Four on a bike. These seem to have come from the same album, so I’m guessing there were competitive sports for entire teams of people on tandem bicycles.

A legendary five-bike?

Five dapper gents on a five-bike.

My favorite thing about this picture is that enough time has passed that (in 2018) the haircuts are all back in fashion. Give these gents some skinny jeans and a plaid shirt and a smartphone, and you wouldn’t even look at them if you passed them on the street.

Anyway, bicycle craze over, the other Interesting Point about Daisy Bell is #3 this is the song that computers sing. If you know this song at all, it’s probably from 2001: A Space Odyssey and it was HAL 9000. Chances are really good that if you ask your voice activated digital assistant to sing their favorite song, they’ll sing this one. The reason is that the first speech synthesis program sang this as a demo on the IBM 704. Everything from the weather alert voice to Hatsune Miku and your digital assistant comes back to Daisy Bell.

Automation Meditations

So, I’m a dorkosaurus. Raaawwrrrrrr. An enormous shock, I’m sure. I’ve been bingewatching the series Edwardian Farm, which first ran on the BBC. Of course our library has it.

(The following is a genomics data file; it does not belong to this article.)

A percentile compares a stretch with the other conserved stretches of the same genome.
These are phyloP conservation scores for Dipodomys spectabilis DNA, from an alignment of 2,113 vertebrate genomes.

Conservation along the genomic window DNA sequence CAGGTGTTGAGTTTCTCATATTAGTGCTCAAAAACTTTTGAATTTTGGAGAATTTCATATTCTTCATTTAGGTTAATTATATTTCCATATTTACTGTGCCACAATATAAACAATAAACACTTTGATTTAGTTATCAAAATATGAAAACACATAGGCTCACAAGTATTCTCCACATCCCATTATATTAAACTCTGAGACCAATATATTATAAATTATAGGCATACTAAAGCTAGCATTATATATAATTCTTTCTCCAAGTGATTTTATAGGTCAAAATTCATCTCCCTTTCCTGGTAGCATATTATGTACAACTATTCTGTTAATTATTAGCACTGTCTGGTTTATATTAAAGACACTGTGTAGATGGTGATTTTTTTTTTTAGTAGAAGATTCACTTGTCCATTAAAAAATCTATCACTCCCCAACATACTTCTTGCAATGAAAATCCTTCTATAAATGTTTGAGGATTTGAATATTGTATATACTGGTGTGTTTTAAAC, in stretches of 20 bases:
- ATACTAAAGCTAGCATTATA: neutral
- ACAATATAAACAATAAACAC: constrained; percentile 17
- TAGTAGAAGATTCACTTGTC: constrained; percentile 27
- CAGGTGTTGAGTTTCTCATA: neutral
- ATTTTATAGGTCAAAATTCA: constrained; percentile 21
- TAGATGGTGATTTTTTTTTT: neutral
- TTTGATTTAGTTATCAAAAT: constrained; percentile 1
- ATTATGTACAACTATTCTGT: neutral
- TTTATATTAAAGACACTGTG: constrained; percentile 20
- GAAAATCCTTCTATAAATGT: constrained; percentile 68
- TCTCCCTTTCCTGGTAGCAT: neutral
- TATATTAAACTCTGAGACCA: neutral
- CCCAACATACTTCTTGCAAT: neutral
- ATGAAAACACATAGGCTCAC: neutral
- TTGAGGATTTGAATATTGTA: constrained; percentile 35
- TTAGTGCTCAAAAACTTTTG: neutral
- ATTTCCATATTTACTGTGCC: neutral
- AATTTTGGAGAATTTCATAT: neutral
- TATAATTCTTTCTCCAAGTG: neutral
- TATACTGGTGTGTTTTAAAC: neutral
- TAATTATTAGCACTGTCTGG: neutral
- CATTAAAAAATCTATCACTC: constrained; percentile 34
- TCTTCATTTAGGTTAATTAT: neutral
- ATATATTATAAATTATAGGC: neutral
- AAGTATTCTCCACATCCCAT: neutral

Picture of the cover of Edwardian Farm, the DVD.

The show you never knew you needed to watch. It’s fascinating, and sometimes gross.

It’s a reality-TV-ish series about making historians live on an Edwardian Era farm, as in, technology, food, clothes, and everything from the first years of the 20th Century. Yikes. One thing that I find really striking though is the way this show illustrates how the massive changes to the economy wrought by mechanization and automation started earlier than we usually think. (Or at least earlier than panicky articles about the coming Skynet-style Robot War due to cute self-driving cars would have you believe. But look at it! It’s just so roly-poly and cute! Who could hate that?*)

A 3/4 photograph of the google driverless car. Designed to be cute, actually, like a little face.

PANIC! IT’S COMING FOR YOUR JOB! IT MURDERS KANGAROOS! IT RUNS ON HUMAN BLOOD! SOON THEY WILL FARM US LIKE CATTLE! By Grendelkhan (Own work) [CC BY-SA 4.0 (https://creativecommons.org/licenses/by-sa/4.0)], via Wikimedia Commons

But first: some definitions!

Mechanization – the process of adopting machines to do work.

Automation – machines operating without a human operator.

Our age has a lot of anxiety about machines taking over. We write entire movie series about the idea. It permeates our pop-culture consciousness. But, over 100 years ago, the process of mechanization was well underway, and even automation was on the horizon. Technological forces have always shaped our economy, from the dawn of recorded history, even.

Cover of the DVD of the movie Terminator, with robo-Schwarzenegger crouching in some fog.

A vital entry in the cultural canon of techno-anxiety.

Cover of The Matrix DVD.